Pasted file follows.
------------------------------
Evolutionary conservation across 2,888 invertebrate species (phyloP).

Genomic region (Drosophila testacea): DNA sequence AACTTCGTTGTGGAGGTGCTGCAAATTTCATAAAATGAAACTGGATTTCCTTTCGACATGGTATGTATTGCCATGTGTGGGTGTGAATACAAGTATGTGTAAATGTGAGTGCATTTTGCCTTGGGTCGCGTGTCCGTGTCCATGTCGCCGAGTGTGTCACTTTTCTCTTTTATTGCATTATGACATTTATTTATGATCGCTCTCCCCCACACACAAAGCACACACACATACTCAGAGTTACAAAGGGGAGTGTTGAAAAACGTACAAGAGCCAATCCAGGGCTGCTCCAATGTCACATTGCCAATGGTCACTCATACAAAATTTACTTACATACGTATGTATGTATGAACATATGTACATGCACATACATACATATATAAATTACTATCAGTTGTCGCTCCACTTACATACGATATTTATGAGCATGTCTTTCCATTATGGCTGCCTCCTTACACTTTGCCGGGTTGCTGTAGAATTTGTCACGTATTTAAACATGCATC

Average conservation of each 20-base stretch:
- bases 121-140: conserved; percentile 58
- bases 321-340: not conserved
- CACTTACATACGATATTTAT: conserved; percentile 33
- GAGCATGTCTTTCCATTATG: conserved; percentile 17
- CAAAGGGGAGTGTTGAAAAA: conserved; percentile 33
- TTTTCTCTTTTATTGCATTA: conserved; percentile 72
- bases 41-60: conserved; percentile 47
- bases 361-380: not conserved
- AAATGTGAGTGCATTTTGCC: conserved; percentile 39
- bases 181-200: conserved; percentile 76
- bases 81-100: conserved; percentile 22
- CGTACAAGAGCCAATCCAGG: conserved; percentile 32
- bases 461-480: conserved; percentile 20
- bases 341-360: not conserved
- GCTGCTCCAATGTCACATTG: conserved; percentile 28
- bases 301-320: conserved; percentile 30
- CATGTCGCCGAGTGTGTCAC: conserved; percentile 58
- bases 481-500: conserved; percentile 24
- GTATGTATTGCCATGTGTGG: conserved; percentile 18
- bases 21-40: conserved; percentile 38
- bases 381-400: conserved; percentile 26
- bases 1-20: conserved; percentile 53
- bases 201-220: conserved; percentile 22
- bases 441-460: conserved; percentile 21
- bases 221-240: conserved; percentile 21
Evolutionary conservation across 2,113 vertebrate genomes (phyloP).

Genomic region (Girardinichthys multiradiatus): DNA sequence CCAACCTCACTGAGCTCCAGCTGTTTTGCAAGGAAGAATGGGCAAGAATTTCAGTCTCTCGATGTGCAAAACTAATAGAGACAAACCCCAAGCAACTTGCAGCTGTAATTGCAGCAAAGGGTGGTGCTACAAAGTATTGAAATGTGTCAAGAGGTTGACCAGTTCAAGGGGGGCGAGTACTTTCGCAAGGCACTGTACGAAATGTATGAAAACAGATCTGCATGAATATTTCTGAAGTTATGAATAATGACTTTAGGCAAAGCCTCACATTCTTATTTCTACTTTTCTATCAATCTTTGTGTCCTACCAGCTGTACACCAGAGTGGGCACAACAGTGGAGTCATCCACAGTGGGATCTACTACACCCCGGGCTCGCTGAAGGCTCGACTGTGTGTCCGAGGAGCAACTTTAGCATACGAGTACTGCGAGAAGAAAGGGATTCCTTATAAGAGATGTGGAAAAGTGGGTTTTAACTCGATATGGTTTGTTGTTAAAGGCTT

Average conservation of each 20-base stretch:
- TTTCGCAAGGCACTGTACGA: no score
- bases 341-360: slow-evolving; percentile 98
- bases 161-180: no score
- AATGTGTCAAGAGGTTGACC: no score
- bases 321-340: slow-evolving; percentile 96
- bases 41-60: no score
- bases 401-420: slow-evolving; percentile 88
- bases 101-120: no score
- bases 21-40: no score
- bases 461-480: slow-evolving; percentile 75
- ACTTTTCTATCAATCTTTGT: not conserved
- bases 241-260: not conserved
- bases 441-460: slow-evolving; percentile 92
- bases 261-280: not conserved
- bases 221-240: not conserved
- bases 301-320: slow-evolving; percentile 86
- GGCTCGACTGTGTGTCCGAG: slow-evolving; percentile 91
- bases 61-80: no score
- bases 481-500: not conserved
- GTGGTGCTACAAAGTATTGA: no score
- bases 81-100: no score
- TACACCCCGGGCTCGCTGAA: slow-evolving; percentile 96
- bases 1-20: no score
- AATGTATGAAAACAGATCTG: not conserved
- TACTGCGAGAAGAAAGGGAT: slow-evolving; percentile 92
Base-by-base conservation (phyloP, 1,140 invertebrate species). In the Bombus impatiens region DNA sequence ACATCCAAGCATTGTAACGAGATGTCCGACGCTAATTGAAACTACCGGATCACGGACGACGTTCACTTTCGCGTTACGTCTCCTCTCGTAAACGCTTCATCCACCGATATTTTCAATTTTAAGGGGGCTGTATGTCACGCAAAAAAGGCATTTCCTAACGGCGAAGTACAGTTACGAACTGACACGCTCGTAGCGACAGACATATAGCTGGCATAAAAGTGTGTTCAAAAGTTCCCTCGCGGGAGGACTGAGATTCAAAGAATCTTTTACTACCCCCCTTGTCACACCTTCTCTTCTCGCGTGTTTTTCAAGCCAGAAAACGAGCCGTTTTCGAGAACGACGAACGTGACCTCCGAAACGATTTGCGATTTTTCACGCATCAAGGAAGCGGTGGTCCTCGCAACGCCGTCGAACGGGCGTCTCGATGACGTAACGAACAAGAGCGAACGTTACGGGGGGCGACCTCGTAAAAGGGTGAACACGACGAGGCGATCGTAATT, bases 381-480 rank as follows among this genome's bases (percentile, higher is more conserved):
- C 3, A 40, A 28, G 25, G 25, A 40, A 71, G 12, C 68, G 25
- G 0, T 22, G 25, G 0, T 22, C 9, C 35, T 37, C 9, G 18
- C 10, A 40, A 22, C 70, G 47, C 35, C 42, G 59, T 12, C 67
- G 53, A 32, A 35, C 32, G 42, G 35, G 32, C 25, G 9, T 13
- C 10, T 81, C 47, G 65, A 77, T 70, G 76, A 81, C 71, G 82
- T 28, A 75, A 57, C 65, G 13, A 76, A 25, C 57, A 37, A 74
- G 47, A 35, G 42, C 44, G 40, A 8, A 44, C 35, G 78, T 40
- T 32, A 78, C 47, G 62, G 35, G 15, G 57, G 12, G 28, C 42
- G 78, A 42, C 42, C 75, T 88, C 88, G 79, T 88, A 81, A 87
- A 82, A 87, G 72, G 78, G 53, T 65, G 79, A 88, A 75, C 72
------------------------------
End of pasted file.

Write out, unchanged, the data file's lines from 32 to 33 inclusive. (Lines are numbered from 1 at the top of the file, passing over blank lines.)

- TTTCGCAAGGCACTGTACGA: no score
- bases 341-360: slow-evolving; percentile 98